nep-des New Economics Papers
on Economic Design
Issue of 2022‒02‒14
two papers chosen by
Alex Teytelboym
University of Oxford

  1. School Choice with Consent: An Experiment By Claudia Cerrone; Yoan Hermstrüwer; Onur Kesten
  2. StableSims: Optimizing MakerDAO Liquidations 2.0 Incentives via Agent-Based Modeling By Andrew Kirillov; Sehyun Chung

  1. By: Claudia Cerrone (Middlesex University); Yoan Hermstrüwer (Max Planck Institute for Research on Collective Goods, Bonn); Onur Kesten (School of Economics, The University of Sydney)
    Abstract: Public school choice often yields student placements that are neither fair nor efficient. Kesten (2010) proposed an efficiency-adjusted deferred acceptance algorithm (EADAM) that allows students to consent to waive priorities that have no effect on their assignment. In this article, we provide first experimental evidence on the performance of EADAM. We compare EADAM with the deferred acceptance mechanism (DA) and with two variants of EADAM. In the first variant, we vary the default option: students can object – rather than consent – to the priority waiver. In the second variant, the priority waiver is enforced. We find that both efficiency and truth-telling rates are substantially higher under EADAM than under DA, even though EADAM is not strategy-proof. When the priority waiver is enforced, we observe that efficiency further increases, while truth-telling rates decrease relative to the EADAM variants where students can dodge the waiver. Our results challenge the importance of strategy-proofness as a condition of truth-telling and point to a trade-off between efficiency and vulnerability to preference manipulation.
    Keywords: efficiency-adjusted deferred acceptance algorithm, school choice, consent, default rules, law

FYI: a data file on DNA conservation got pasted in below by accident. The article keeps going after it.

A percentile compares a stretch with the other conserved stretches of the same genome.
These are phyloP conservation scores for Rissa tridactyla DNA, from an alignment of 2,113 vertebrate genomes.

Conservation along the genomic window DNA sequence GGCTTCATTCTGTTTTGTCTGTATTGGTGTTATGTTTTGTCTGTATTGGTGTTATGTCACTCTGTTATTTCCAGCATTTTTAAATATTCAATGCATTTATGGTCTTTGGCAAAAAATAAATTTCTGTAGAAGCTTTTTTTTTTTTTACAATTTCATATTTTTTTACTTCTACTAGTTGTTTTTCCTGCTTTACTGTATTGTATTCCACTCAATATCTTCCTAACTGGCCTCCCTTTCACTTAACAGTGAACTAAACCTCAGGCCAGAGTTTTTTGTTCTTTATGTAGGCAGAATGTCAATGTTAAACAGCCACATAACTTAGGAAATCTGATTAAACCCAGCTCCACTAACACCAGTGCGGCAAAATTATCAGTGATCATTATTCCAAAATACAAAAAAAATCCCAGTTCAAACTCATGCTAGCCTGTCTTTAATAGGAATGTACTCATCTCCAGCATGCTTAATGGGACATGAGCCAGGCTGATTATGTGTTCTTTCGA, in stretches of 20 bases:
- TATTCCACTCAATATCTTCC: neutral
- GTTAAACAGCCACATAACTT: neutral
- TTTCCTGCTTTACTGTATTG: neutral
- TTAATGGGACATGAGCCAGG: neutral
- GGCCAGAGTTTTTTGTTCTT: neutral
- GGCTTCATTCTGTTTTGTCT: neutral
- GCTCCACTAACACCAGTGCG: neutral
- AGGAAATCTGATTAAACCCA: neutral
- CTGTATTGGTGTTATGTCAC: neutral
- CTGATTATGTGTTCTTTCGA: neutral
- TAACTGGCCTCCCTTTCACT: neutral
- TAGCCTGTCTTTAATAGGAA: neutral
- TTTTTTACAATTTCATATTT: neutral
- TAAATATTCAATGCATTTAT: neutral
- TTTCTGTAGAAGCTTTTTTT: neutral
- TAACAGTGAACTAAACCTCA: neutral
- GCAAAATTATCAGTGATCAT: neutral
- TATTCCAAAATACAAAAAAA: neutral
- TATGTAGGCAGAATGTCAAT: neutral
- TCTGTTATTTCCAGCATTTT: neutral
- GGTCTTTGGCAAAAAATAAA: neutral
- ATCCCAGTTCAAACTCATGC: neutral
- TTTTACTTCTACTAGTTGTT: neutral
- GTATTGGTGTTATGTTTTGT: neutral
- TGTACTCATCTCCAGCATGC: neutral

JEL: C78 C92 D47 I20 K10
    Date: 2022–02–09
  2. By: Andrew Kirillov; Sehyun Chung
    Abstract: The StableSims project set out to determine optimal parameters for the new auction mechanism, Liquidations 2.0, used by MakerDAO, a protocol built on Ethereum offering a decentralized, collateralized stablecoin called Dai. We developed an agent-based simulation that emulates both the Maker protocol smart contract logic, and how profit-motivated agents ("keepers") will act in the real world when faced with decisions such as liquidating "vaults" (collateralized debt positions) and bidding on collateral auctions. This research focuses on the incentive structure introduced in Liquidations 2.0, which implements both a constant fee (tip) and a fee proportional to vault size (chip) paid to keepers that liquidate vaults or restart stale collateral auctions. We sought to minimize the amount paid in incentives while maximizing the speed with which undercollateralized vaults were liquidated. Our findings indicate that it is more cost-effective to increase the constant fee, as opposed to the proportional fee, in order to decrease the time it takes for keepers to liquidate vaults.
    Date: 2022–01

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